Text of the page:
Reading Notes - Active comprehension (1982 article)

This post is my quick note-taking about the following 1982 article:

Singer, Harry and Donlan, Dan. Active comprehension: Problem-solving schema with question generation for comprehension of complex short stories.Reading Research Quarterly, pp. 166–186, 1982.

online link (Not open access)

I came across a reference to this article while reading Wang (2017) paper on joint learning of question answering and generation earlier this week.

The primary question explored in this article is: if students are taught through direct instructions on typical elements in a story (e.g., characters, goals, obstacles, outcome etc) and examples of generic questions that would elicit these elements, can they learn to pose specific questions about the stories and learn to comprehend better? (Long convoluted way of writing - but that is how I understood the main point).

Since this kind of experimental study is so far away from what I usually read about or work on, I will only summarize my key takeaways or thoughts, not their actual experiment.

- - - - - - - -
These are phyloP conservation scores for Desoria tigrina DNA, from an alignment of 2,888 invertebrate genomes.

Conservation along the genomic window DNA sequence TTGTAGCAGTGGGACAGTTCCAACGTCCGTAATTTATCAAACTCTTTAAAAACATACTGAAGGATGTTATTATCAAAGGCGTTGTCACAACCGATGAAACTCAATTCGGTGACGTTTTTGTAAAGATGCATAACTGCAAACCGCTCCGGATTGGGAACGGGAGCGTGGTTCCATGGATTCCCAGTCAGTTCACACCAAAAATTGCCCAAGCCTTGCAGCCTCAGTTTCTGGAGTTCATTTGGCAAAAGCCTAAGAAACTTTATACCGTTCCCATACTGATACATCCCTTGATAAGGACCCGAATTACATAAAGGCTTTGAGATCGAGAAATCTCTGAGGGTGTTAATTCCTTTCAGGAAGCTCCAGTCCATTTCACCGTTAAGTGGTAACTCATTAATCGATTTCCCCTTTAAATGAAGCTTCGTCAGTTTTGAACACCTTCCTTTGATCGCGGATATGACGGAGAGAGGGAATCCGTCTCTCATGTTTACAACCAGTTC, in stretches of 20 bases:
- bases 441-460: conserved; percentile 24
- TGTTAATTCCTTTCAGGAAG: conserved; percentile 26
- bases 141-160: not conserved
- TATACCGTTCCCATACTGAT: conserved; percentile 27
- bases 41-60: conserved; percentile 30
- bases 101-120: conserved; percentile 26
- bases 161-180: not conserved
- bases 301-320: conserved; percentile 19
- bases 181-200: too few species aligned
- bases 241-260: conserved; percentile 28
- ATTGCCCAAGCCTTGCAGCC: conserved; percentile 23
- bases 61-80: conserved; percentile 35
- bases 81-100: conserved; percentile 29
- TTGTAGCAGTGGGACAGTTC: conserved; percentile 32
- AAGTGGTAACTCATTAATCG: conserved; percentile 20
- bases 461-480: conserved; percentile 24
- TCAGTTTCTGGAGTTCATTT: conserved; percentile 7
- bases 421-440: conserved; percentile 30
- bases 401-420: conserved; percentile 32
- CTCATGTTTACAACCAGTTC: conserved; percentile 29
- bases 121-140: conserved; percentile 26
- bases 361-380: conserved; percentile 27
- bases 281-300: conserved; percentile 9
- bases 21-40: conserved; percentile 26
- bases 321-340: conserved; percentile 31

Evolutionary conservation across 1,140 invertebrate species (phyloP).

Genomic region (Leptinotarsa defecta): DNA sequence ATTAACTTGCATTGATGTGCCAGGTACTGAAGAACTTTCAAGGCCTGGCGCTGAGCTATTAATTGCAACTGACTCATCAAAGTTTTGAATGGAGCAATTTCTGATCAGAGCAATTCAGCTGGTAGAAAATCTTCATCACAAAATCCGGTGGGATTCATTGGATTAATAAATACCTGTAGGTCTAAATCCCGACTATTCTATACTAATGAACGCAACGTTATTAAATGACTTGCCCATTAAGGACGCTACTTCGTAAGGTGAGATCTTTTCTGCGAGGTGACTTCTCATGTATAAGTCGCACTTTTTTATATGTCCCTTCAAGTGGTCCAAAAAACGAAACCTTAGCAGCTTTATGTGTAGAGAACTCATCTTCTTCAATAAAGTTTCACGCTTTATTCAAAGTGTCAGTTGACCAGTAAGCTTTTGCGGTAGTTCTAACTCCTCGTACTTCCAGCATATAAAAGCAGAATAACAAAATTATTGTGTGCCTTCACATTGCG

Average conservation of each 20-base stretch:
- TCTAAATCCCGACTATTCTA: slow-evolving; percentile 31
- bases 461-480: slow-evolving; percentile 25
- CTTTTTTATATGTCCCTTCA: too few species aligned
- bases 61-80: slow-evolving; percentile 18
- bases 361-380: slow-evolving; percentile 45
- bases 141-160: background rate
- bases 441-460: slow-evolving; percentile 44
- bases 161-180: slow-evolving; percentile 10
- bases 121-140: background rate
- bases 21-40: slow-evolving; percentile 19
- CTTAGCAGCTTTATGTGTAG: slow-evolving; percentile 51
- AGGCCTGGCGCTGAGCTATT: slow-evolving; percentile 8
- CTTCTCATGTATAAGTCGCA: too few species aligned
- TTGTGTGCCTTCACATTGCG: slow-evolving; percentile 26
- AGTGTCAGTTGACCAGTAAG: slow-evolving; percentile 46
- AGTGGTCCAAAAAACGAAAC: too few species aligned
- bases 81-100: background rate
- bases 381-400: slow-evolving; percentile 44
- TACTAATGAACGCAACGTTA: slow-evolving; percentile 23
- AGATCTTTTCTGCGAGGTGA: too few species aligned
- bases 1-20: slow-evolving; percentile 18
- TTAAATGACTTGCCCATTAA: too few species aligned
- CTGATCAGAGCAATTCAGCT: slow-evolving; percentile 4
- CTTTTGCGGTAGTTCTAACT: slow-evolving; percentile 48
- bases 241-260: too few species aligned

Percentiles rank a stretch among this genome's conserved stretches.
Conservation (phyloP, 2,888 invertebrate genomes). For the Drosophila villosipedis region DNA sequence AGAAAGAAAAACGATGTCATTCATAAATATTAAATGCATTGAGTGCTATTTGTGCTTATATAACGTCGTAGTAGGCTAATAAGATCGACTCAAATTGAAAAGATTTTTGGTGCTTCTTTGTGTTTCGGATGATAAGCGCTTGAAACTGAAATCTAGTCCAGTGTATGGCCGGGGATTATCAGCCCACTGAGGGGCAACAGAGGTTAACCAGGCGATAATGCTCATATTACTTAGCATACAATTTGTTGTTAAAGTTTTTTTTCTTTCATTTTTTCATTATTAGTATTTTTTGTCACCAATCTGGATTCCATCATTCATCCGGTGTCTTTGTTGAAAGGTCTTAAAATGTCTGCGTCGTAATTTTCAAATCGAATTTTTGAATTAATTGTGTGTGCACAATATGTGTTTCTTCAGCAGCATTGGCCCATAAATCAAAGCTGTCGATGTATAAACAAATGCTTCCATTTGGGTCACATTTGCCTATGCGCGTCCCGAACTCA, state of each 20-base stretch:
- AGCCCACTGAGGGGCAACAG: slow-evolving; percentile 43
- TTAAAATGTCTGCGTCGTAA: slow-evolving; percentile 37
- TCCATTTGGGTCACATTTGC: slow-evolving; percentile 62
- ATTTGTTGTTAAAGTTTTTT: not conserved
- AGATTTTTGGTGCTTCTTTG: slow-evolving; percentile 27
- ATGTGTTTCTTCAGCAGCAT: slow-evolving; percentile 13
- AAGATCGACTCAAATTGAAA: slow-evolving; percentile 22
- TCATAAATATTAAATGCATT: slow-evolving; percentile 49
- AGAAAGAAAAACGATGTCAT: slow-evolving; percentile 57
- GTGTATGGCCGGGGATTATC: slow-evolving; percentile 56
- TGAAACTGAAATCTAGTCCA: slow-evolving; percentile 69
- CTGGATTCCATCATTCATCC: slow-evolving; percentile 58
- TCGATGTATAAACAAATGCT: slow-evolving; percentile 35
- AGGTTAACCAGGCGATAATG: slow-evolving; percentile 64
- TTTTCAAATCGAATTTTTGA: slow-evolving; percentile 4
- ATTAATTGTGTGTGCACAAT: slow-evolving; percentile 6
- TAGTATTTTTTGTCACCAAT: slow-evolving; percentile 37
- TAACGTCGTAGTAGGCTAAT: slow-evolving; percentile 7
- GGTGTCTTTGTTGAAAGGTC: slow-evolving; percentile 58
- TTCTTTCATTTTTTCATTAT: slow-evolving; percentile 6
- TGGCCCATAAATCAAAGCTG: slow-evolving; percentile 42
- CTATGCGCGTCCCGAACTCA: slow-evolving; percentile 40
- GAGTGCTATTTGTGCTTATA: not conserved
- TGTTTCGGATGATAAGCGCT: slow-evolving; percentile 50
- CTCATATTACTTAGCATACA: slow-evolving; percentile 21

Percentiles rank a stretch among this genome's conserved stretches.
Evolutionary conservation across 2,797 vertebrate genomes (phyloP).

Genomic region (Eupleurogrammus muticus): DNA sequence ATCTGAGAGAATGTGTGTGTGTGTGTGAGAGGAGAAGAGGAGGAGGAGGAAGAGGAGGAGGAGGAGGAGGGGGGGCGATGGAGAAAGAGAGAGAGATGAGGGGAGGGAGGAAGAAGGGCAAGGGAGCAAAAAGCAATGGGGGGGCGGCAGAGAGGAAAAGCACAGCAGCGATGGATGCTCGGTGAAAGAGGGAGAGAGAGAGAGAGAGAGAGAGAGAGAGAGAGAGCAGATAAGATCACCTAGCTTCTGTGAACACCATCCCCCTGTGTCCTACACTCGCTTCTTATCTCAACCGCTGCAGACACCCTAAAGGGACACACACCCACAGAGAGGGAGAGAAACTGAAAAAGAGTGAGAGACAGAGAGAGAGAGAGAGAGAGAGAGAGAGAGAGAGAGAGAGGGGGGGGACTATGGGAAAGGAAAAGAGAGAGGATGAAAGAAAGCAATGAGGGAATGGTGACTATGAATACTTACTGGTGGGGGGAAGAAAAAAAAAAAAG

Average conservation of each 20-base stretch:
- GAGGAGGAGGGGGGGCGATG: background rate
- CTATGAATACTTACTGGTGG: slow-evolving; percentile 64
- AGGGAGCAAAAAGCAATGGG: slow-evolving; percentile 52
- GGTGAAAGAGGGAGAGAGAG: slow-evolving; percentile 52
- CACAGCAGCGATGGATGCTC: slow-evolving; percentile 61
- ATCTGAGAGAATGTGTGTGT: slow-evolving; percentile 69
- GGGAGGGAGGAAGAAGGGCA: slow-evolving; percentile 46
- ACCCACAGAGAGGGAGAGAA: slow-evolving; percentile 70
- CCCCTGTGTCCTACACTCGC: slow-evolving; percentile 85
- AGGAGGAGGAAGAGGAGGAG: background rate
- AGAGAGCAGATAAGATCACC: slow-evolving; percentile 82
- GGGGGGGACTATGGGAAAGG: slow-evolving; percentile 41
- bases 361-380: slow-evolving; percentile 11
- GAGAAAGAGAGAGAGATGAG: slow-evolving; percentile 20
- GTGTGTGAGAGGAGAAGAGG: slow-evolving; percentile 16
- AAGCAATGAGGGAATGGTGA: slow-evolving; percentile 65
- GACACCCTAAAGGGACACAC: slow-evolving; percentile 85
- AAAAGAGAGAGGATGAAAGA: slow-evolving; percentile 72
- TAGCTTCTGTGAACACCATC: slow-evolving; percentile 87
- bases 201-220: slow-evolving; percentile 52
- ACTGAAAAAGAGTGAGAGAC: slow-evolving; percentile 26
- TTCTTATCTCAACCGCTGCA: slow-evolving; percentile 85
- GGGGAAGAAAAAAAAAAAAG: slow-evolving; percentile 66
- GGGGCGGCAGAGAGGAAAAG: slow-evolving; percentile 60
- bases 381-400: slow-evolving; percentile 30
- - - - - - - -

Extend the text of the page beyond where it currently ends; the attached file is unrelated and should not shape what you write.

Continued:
• I have never thought much about what is the point of instruction. Here, in this article, there is this sentence that made me think on that:

    “However, the goal of instruction is to have readers acquire not only knowledge but also a process for learning how to learn (Buswell, 1956)”

  • I have been interested in automatic question generation as a means of assessing reader comprehension. However, while reading this article, it occurred to me that questions can also be posed before reading, to direct the reader towards better comprehension of the key ideas in the text. I have read something about questions posed for supporting writing (Liu, 2010) and ofcourse, we all know about these “guiding questions” given in school for reading. However, I never thought about question generation this way.

  • I liked this idea of grouping questions into “schema general” and “story specific”. “Deep Questions without Deep Understanding” paper from Microsoft Research that we read in a reading group early last year (or was it in late 2015?) seems to be one of the examples of “schema general” automatic question generation.

(Jekyll markdown is driving me crazy. A colon in the post title gave me so much of trouble for this post!)

Written on June 27, 2017